You can play the E5 (and the other shapes) by barring with your index finger or by using your middle, ring, and a pinky on the 2nd fret.
Your middle will be on the 6th string, the ring will be on the 5th, and your pinky on the 4th string.
Either way works.
Now moving it up one fret will get you the F5 chord in drop d tuning.
Think about it like this; if the F chord resides on the first fret then moving it up two frets to the 3rd in this tuning gives us the drop d version.
Now if the G chord is typically rooted on the 3rd fret of the 6th string in standard tuning, then moving it up two frets to the 5th will give us a G5.
So now you can keep moving it up the neck to get all of these chords as you play around in this tuning.
We mentioned chords a lot so if you’d like more information on them, here are some suggested guides for you.
Barre Chords – Barre Chords Comprehensive Guide
E Minor Chord Progressions: Five E Minor Chord Progressions You Can Play Today
Important Note About Drop D Tuning
One important note about drop d tuning that I’d like to address for beginners.
You can still play the open chords starting with the 5th string (A string).
They would sound the same. You just need to be mindful of not picking the top string since we changed its tuning.
Drop D Tuner For Guitar
Today it’s easy to skip the steps above and go right to an electric tuner or app to get to drop d tuning.
There are many tuning apps out there for alternative tunings.
If you’d like to look into that more, then we suggest our article on Tuner Apps right here: Best Guitar Tuner Apps.
Is Drop D Tuning Bad For Your Guitar?
Drop D tuning is a common guitar tuning.
All it does is take the low E string and tune it down one whole step.
The tension (or lack thereof) on the neck will not harm the guitar.
It’s also not bad from a musical point of view as many bands and guitarists use drop d tuning as their primary tuning.
They write songs, play power chords, and play riffs all in drop d tuning.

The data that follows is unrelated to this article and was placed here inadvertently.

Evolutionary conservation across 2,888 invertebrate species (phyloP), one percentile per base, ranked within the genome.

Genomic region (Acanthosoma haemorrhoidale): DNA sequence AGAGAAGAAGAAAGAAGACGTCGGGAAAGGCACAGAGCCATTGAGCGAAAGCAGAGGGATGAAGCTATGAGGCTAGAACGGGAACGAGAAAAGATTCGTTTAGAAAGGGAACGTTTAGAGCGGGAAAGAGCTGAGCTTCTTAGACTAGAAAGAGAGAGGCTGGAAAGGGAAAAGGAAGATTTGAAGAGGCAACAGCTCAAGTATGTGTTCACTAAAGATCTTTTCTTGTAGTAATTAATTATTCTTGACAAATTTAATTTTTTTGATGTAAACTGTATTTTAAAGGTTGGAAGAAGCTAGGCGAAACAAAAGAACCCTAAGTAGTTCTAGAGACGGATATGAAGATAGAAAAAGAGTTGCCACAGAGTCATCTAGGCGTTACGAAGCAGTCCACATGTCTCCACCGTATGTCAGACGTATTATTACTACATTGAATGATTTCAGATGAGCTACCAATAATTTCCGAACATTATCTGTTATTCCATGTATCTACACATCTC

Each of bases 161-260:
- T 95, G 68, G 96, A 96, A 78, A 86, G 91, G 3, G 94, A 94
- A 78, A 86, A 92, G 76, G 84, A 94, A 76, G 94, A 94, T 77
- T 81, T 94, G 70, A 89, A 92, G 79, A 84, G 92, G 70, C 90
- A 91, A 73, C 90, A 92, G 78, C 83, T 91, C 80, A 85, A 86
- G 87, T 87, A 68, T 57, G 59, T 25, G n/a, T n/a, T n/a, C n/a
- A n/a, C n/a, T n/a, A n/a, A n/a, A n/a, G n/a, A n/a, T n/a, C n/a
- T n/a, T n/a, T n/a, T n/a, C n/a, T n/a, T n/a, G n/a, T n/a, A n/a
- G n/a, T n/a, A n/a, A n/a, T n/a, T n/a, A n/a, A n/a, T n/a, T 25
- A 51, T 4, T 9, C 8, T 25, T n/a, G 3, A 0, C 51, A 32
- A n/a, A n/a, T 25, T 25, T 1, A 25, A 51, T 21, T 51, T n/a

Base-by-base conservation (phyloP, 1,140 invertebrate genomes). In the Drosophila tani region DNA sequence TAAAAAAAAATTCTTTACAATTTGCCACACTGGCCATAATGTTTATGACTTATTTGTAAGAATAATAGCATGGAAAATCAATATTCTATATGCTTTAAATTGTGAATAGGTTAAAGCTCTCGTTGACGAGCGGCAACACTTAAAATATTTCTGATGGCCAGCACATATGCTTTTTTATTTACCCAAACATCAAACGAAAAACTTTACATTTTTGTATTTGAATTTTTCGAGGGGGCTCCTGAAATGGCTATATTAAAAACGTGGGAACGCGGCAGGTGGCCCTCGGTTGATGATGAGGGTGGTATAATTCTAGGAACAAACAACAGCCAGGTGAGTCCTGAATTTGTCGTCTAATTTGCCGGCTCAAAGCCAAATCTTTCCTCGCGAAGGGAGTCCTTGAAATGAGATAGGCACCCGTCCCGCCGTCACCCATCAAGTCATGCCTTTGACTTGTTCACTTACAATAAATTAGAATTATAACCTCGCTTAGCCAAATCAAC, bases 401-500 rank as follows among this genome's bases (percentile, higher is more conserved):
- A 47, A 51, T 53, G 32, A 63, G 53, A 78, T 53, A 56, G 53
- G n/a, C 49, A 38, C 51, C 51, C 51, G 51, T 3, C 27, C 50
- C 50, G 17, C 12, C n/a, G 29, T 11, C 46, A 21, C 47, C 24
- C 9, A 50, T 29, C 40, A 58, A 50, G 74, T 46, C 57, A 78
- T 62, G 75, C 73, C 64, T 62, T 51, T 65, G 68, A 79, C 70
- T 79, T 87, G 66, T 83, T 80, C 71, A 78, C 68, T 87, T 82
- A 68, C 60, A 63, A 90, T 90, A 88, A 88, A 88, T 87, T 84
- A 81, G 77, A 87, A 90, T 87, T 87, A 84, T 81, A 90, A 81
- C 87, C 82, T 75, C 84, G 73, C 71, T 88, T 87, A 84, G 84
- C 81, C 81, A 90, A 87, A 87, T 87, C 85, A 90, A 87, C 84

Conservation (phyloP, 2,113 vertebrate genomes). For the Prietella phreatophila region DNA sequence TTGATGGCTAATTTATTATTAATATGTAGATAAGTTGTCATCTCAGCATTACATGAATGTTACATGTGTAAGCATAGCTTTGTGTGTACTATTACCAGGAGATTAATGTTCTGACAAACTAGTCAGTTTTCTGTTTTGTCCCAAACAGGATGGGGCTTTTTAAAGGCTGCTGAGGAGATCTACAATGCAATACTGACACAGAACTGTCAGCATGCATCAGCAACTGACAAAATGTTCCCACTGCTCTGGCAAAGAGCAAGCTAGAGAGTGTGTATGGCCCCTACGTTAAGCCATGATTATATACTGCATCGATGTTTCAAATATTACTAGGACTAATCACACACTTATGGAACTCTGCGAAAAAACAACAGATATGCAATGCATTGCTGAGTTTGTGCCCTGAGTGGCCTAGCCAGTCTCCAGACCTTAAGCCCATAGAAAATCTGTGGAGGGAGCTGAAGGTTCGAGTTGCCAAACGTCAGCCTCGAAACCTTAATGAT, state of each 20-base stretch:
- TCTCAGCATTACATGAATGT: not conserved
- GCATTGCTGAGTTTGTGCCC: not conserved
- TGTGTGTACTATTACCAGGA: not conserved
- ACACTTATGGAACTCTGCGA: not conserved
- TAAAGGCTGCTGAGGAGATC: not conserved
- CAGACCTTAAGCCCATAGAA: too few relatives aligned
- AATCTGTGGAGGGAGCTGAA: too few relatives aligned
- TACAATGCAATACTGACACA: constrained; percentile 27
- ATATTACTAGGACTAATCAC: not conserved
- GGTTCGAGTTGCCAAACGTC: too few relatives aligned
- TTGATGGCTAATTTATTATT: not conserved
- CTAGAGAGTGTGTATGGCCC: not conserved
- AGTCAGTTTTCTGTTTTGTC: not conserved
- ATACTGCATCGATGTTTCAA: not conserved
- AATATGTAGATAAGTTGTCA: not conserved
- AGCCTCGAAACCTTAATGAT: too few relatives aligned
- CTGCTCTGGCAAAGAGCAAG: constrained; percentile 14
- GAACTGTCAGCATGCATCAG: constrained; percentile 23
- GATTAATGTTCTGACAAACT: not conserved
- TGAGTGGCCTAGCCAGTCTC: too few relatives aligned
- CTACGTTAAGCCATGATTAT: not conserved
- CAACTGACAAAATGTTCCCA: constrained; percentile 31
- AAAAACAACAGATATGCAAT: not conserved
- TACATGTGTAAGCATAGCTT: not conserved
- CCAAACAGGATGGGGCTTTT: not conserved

Is Drop D higher or Lower Than Standard Tuning?
Drop D is lower than the standard tuning (E A D G B E) by one whole step, which means it’s tuned to D A D G B E.
Drop D is used in heavier rock music because it has a deeper and fuller tone.
Think of playing the sixth string (E) open.
It’s a very deep and full sound.
Many early Metallica songs start with an open E which allows room to add in heavy riffs and palm muting.
So now we’ve taken the sixth string and tuned it a whole step down to even give it a heavier feel. It makes the chords sound deeper which is more aligned in heavier music.
Popular Songs in Drop D
There are many songs in popular rock music that use drop d tuning.
Let’s take a look at some songs that have used this alternate tuning.
Foo Fighters – Everlong
Nirvana – Heart-Shaped Box
Led Zeppelin – Ten Years Gone
Soundgarden – Black Hole Sun
Jimmy Eat World – Bleed American
Pantera – Walk
Drop D Tuning Conclusion
We hope you enjoy our article on drop d tuning.
It’s a great progression from standard tuning and is the gateway to a whole variety of different sounds.
Whether you are in a heavy metal band or a hardcore group, this tuning may just be the one to get you to that heavier place.
Even if you are not in a band, you can jam out to this tuning at home or even on acoustic when writing songs.
We truly hope you have enjoyed this article and if you have any questions, please let us know!
Remember to always HAVE FUN!